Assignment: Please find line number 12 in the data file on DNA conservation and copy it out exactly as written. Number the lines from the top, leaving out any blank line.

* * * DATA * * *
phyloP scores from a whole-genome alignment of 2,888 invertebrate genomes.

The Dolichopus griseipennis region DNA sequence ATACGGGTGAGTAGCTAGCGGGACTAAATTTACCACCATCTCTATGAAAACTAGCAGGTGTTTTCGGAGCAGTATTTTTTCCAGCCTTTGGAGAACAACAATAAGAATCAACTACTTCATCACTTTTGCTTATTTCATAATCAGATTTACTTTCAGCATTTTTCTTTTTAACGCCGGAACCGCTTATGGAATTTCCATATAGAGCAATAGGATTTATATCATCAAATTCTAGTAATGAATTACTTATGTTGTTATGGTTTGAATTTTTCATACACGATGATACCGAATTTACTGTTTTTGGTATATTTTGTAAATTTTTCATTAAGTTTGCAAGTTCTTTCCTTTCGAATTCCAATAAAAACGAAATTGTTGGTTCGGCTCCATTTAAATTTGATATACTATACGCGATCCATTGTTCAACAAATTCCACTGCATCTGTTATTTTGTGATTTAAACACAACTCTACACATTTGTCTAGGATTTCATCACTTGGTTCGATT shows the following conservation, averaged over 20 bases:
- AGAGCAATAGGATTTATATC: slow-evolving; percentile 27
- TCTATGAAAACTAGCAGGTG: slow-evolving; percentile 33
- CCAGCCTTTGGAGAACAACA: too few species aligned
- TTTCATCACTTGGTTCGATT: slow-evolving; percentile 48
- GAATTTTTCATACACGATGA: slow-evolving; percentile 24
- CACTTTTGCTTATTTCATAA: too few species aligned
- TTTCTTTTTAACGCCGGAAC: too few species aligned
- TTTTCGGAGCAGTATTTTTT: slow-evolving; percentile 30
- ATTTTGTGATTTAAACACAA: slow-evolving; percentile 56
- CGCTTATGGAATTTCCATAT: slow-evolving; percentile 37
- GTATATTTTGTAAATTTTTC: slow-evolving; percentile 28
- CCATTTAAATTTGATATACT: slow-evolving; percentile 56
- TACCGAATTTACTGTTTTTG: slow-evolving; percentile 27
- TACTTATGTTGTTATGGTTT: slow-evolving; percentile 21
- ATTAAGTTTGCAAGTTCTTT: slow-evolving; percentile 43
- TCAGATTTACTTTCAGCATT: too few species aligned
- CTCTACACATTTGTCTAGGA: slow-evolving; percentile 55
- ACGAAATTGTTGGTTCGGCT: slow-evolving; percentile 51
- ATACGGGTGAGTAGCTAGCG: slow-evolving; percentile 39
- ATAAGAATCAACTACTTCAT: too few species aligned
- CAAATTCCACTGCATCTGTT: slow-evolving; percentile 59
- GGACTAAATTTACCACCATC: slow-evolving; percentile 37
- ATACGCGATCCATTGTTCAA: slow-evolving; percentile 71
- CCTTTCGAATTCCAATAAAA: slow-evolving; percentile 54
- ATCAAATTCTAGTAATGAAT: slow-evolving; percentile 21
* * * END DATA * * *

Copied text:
- CGCTTATGGAATTTCCATAT: slow-evolving; percentile 37